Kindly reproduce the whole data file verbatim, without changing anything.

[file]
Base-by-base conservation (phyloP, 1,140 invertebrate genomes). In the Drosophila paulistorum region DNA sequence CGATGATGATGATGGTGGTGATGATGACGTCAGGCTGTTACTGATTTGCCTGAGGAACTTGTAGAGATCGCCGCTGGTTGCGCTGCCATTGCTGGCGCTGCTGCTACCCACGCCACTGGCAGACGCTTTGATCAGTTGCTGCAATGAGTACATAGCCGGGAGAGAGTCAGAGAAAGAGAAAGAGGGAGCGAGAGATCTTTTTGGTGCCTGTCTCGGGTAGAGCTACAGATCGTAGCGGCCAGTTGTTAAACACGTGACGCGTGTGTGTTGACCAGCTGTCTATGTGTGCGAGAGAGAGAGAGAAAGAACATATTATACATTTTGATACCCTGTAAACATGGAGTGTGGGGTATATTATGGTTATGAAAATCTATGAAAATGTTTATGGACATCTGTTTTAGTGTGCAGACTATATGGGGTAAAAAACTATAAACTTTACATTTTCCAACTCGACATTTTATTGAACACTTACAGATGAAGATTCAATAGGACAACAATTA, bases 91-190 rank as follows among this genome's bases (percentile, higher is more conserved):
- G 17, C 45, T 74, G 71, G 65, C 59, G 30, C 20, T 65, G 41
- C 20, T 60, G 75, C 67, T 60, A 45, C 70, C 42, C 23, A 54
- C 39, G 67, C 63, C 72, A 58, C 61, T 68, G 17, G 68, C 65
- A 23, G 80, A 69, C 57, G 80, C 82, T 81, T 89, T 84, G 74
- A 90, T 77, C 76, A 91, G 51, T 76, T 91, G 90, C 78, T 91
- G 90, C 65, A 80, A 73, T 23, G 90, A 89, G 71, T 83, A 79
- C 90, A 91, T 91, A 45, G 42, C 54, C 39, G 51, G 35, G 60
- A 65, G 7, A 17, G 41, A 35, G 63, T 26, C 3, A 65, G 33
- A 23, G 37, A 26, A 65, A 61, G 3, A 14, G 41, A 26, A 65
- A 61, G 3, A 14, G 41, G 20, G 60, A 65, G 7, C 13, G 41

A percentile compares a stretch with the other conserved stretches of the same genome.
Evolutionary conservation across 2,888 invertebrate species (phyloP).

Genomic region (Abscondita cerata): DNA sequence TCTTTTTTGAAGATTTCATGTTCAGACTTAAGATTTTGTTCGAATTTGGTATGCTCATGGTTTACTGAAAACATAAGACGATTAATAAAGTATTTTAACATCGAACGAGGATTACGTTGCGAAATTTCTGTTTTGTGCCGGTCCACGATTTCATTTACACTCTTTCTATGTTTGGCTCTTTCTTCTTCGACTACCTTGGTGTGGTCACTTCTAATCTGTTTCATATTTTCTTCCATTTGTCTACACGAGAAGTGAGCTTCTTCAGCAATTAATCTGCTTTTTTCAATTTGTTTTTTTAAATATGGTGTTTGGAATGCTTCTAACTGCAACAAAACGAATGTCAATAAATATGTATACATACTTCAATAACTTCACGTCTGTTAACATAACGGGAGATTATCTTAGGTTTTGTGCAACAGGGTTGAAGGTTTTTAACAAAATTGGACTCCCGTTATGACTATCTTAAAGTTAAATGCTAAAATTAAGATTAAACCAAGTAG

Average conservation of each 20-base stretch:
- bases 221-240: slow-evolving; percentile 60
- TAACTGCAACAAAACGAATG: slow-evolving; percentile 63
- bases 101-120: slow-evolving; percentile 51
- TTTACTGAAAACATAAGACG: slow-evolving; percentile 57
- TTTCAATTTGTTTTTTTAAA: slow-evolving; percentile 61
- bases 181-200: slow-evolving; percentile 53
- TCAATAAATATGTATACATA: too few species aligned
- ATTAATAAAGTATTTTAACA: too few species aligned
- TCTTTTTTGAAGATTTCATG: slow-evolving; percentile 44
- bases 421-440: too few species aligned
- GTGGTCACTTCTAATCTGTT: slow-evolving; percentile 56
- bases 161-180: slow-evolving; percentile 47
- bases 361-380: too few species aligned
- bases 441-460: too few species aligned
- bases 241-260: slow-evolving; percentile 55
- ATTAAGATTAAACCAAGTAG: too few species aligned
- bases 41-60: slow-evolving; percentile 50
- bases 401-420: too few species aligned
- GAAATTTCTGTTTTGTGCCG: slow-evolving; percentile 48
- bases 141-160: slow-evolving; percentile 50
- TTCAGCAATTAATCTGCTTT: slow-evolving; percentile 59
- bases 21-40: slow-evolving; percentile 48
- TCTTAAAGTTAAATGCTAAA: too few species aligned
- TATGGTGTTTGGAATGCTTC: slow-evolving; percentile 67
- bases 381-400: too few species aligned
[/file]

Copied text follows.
Base-by-base conservation (phyloP, 1,140 invertebrate genomes). In the Drosophila paulistorum region DNA sequence CGATGATGATGATGGTGGTGATGATGACGTCAGGCTGTTACTGATTTGCCTGAGGAACTTGTAGAGATCGCCGCTGGTTGCGCTGCCATTGCTGGCGCTGCTGCTACCCACGCCACTGGCAGACGCTTTGATCAGTTGCTGCAATGAGTACATAGCCGGGAGAGAGTCAGAGAAAGAGAAAGAGGGAGCGAGAGATCTTTTTGGTGCCTGTCTCGGGTAGAGCTACAGATCGTAGCGGCCAGTTGTTAAACACGTGACGCGTGTGTGTTGACCAGCTGTCTATGTGTGCGAGAGAGAGAGAGAAAGAACATATTATACATTTTGATACCCTGTAAACATGGAGTGTGGGGTATATTATGGTTATGAAAATCTATGAAAATGTTTATGGACATCTGTTTTAGTGTGCAGACTATATGGGGTAAAAAACTATAAACTTTACATTTTCCAACTCGACATTTTATTGAACACTTACAGATGAAGATTCAATAGGACAACAATTA, bases 91-190 rank as follows among this genome's bases (percentile, higher is more conserved):
- G 17, C 45, T 74, G 71, G 65, C 59, G 30, C 20, T 65, G 41
- C 20, T 60, G 75, C 67, T 60, A 45, C 70, C 42, C 23, A 54
- C 39, G 67, C 63, C 72, A 58, C 61, T 68, G 17, G 68, C 65
- A 23, G 80, A 69, C 57, G 80, C 82, T 81, T 89, T 84, G 74
- A 90, T 77, C 76, A 91, G 51, T 76, T 91, G 90, C 78, T 91
- G 90, C 65, A 80, A 73, T 23, G 90, A 89, G 71, T 83, A 79
- C 90, A 91, T 91, A 45, G 42, C 54, C 39, G 51, G 35, G 60
- A 65, G 7, A 17, G 41, A 35, G 63, T 26, C 3, A 65, G 33
- A 23, G 37, A 26, A 65, A 61, G 3, A 14, G 41, A 26, A 65
- A 61, G 3, A 14, G 41, G 20, G 60, A 65, G 7, C 13, G 41

A percentile compares a stretch with the other conserved stretches of the same genome.
Evolutionary conservation across 2,888 invertebrate species (phyloP).

Genomic region (Abscondita cerata): DNA sequence TCTTTTTTGAAGATTTCATGTTCAGACTTAAGATTTTGTTCGAATTTGGTATGCTCATGGTTTACTGAAAACATAAGACGATTAATAAAGTATTTTAACATCGAACGAGGATTACGTTGCGAAATTTCTGTTTTGTGCCGGTCCACGATTTCATTTACACTCTTTCTATGTTTGGCTCTTTCTTCTTCGACTACCTTGGTGTGGTCACTTCTAATCTGTTTCATATTTTCTTCCATTTGTCTACACGAGAAGTGAGCTTCTTCAGCAATTAATCTGCTTTTTTCAATTTGTTTTTTTAAATATGGTGTTTGGAATGCTTCTAACTGCAACAAAACGAATGTCAATAAATATGTATACATACTTCAATAACTTCACGTCTGTTAACATAACGGGAGATTATCTTAGGTTTTGTGCAACAGGGTTGAAGGTTTTTAACAAAATTGGACTCCCGTTATGACTATCTTAAAGTTAAATGCTAAAATTAAGATTAAACCAAGTAG

Average conservation of each 20-base stretch:
- bases 221-240: slow-evolving; percentile 60
- TAACTGCAACAAAACGAATG: slow-evolving; percentile 63
- bases 101-120: slow-evolving; percentile 51
- TTTACTGAAAACATAAGACG: slow-evolving; percentile 57
- TTTCAATTTGTTTTTTTAAA: slow-evolving; percentile 61
- bases 181-200: slow-evolving; percentile 53
- TCAATAAATATGTATACATA: too few species aligned
- ATTAATAAAGTATTTTAACA: too few species aligned
- TCTTTTTTGAAGATTTCATG: slow-evolving; percentile 44
- bases 421-440: too few species aligned
- GTGGTCACTTCTAATCTGTT: slow-evolving; percentile 56
- bases 161-180: slow-evolving; percentile 47
- bases 361-380: too few species aligned
- bases 441-460: too few species aligned
- bases 241-260: slow-evolving; percentile 55
- ATTAAGATTAAACCAAGTAG: too few species aligned
- bases 41-60: slow-evolving; percentile 50
- bases 401-420: too few species aligned
- GAAATTTCTGTTTTGTGCCG: slow-evolving; percentile 48
- bases 141-160: slow-evolving; percentile 50
- TTCAGCAATTAATCTGCTTT: slow-evolving; percentile 59
- bases 21-40: slow-evolving; percentile 48
- TCTTAAAGTTAAATGCTAAA: too few species aligned
- TATGGTGTTTGGAATGCTTC: slow-evolving; percentile 67
- bases 381-400: too few species aligned